A logging module added in FATES allows the impacts of forest degradation be represented in Earth system models.
A team of scientist in NGEE-Tropics developed a selective logging module for the Functionally Assembled Terrestrial Ecosystem Simulator (FATES), a new generation ecosystem demography model for representing vegetation dynamics in Earth system models. This module represents logging practices that span the range from complete clear-cuts to highly selective logging treatments practices. Benchmarking of the module against selective logging experiments in the Tapajós National Forest in Brazil showed that the model is able to capture important effects of logging on forest structure and carbon, water, and energy fluxes.
Tropical forest degradation not only alters carbon stocks and carbon fluxes, but also impacts physical land surface properties. Such impacts are poorly quantified to date due to difficulties in accessing and maintaining observational infrastructures, as well as the lack of proper modeling tools. The new module creates a foundation for future model developments to include a wider set of land use transitions and regionally- and temporally-resolved variation in logging practices to better simulate the effects of forest degradation in the Earth system.
The module is designed to mimic the ecological, biophysical, and biogeochemical processes at a landscape level following a logging event. This is achieved by specifying the timing and aerial extent of logging events, splitting the logged forest patch into disturbed and intact patches, determining the survivorship of cohorts in the disturbed patch, and modifying the biomass and necromass pools following logging. The logging module is parameterized to reproduce a selective logging experiment at the Tapajós National Forest in Brazil and benchmarked against available field measurements. Our results suggest that the model permits the coexistence of early and late successional functional types following disturbance. The model also realistically characterizes the seasonality of water and carbon fluxes and stocks, the forest structure and composition, and the ecosystem succession after disturbance.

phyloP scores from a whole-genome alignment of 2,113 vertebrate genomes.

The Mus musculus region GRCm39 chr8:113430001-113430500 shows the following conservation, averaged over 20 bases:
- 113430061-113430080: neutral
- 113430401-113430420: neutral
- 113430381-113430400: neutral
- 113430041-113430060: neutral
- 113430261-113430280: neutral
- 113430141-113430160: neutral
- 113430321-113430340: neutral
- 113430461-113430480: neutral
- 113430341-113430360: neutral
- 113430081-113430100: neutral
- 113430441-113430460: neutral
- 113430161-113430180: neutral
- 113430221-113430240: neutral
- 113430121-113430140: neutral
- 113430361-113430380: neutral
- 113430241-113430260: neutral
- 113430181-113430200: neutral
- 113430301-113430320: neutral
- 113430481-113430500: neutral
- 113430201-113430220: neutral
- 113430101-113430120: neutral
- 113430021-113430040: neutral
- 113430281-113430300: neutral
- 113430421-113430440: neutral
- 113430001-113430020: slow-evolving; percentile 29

Contacts (BER PM): Daniel Stover, Terrestrial Ecosystem Science, Daniel.Stover@science.doe.gov
PI Contact: Jeff Chambers, Lawrence Berkeley National Laboratory, email@example.com
Ruby Leung, Pacific Northwest National Laboratory, Ruby.firstname.lastname@example.org
This research has been supported by the U.S. Department of Energy, Office of Science (grant no. 66705), the São Paulo State Research Foundation (grant no. 2015/07227-6), the National Aeronautics and Space Administration (grant no. 80NM0018D004), and the National Science Foundation (grant no. 1458021).
Huang, M., Xu, Y., Longo, M., Keller, M., Knox, R. G., Koven, C. D., and Fisher, R. A.: Assessing impacts of selective logging on water, energy, and carbon budgets and ecosystem dynamics in Amazon forests using the Functionally Assembled Terrestrial Ecosystem Simulator, Biogeosciences, 17, 4999–5023, https://doi.org/10.5194/bg-17-4999-2020, 2020.